Dr. Spencer Silver famously invented one of the most successful "failed" products of all time. His glue that didn't stick very well sat on the shelf for six years until one of his colleagues at 3M, Art Fry, needed a bookmark that could be repositioned in his church hymnal. The Post-it Note has since morphed into a household name and a line of more than 4,000 products.
Silver's innovation was the result of "permitted bootlegging," whereby a firm allows staff to spend company time on unsanctioned projects. Google's Gmail, News and AdSense products were born of permitted bootlegging at the web-search giant, and Microsoft has adopted the practice to catalyze innovation for its Windows Phone 7 mobile operating system.
Permitted bootlegging is a form of "inside-out" innovation, by which you generate ideas internally and throw them out to the world. But what would happen if your employees took permitted bootlegging on the road? Working side by side with your current (and maybe even potential) customers, your employees would experience your product as your customers do rather than imagining it through the sterile, arm's-length process of market research.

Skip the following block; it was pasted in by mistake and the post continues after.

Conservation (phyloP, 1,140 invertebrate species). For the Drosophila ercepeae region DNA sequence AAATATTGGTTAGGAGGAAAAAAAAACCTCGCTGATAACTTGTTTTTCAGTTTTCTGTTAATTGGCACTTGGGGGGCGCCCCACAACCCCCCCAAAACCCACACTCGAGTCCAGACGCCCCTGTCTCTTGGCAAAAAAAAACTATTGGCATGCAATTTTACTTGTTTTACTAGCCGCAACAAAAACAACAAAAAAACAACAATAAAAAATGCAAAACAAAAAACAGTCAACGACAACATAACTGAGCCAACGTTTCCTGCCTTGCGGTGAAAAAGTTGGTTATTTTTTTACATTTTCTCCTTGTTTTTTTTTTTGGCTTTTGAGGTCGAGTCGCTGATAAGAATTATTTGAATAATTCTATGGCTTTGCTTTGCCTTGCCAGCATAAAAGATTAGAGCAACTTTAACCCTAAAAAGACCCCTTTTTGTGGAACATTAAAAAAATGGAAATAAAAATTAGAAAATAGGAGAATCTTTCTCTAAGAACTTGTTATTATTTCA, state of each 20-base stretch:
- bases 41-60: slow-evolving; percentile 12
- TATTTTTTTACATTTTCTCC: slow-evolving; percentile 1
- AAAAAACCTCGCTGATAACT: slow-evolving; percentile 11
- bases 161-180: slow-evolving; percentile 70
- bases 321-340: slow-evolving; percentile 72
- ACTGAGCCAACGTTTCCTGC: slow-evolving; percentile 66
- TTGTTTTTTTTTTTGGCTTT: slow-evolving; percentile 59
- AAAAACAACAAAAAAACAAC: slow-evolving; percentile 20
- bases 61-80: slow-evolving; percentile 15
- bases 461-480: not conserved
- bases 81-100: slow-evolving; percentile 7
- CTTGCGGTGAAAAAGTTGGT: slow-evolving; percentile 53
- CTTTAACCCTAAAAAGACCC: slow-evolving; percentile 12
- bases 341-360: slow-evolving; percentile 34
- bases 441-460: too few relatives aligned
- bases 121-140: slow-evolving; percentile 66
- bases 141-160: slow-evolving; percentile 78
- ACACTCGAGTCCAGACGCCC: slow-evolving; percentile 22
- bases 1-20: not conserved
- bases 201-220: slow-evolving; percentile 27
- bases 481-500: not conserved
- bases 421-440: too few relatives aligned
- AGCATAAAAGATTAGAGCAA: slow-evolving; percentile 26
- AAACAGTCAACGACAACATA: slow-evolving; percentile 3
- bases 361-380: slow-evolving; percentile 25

By taking an outside-in approach to permitted bootlegging, you can more quickly identify the self-evident, latent needs of your customers. Working outside-in made all the difference for IDEO, an industrial design firm in Palo Alto, Calif. that was hired to develop a data-input device for nurses assisting in a procedure in which a four-inch needle is inserted into a patient's spine. Stationed in the O.R., IDEO's designers noticed that nurses would calm patients by holding one of their hands. It became obvious that any two-handed device would fail, which led to the creation of a device operable with only one hand.
Neither this kind of outside-in innovation nor permitted bootlegging are in widespread use, despite their value as innovation drivers. Adopt one of them, and you'll get a leg up. But if you combine the techniques, mandating that employees spend some permitted bootlegging time within your clients' businesses, you'll tap a well of new ideas that can lead to sustained competitive advantage.